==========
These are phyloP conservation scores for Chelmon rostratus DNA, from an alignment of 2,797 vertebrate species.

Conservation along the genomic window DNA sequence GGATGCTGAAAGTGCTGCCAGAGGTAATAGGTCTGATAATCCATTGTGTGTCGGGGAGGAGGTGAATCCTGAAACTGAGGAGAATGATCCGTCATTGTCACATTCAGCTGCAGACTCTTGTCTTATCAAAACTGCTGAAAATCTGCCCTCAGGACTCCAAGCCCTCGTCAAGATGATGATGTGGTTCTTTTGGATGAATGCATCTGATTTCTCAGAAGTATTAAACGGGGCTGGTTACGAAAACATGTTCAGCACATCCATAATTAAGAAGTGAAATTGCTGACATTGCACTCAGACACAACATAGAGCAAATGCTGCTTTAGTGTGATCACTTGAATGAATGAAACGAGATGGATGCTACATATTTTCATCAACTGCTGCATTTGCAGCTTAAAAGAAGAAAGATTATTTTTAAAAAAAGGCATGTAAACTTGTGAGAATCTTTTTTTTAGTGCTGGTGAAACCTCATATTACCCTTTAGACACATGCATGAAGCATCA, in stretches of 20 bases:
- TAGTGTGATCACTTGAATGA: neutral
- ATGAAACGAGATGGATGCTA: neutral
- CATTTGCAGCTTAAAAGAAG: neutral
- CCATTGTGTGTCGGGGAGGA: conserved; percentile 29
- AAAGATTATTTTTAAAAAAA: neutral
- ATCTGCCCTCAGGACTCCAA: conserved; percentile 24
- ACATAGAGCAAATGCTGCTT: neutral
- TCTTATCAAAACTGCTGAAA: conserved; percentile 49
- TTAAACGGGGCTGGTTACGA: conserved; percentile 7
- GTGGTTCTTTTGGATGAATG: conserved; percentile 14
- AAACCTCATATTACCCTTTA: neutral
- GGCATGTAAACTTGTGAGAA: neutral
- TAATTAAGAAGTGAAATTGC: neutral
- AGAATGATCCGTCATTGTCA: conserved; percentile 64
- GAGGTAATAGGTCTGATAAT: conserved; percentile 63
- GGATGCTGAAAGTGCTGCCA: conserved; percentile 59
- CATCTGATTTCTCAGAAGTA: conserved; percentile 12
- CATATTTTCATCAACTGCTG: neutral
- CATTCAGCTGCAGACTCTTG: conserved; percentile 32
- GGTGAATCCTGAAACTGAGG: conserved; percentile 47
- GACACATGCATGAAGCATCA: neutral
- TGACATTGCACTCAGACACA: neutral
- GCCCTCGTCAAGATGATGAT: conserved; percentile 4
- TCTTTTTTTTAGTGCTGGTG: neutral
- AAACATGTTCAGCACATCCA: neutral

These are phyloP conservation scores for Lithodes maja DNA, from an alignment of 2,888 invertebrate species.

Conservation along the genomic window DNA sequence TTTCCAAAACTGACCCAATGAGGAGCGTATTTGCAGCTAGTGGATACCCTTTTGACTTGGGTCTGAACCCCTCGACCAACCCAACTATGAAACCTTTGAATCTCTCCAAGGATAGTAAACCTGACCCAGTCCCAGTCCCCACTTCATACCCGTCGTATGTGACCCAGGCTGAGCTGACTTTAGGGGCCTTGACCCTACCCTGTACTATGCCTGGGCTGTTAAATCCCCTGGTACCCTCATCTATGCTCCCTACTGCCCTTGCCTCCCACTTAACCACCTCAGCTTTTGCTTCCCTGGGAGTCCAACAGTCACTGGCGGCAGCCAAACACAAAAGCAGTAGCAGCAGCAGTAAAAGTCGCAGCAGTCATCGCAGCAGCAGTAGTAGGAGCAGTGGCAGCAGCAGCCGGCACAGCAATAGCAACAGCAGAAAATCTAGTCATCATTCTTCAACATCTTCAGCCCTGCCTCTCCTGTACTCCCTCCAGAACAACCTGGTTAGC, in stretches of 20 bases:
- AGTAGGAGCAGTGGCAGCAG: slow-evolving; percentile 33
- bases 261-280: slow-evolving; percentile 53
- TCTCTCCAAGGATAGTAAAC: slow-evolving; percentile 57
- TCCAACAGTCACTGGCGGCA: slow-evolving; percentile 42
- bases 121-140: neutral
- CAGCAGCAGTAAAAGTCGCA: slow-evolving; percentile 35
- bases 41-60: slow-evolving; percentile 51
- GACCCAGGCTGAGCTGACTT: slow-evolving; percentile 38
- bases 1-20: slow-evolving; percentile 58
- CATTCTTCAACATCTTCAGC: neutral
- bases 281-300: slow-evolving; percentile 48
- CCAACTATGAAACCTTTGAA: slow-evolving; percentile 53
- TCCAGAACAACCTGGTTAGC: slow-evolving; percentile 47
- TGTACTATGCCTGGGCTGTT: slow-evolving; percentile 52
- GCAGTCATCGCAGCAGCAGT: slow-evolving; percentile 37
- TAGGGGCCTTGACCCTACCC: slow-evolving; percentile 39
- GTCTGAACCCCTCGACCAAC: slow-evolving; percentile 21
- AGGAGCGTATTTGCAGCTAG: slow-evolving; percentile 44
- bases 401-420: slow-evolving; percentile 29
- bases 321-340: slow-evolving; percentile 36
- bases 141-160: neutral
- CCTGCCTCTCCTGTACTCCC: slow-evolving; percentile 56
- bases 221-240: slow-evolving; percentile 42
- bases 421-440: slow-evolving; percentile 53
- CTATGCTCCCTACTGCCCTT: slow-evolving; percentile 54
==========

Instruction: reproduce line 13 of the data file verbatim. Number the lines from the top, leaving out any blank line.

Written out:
- AAACCTCATATTACCCTTTA: neutral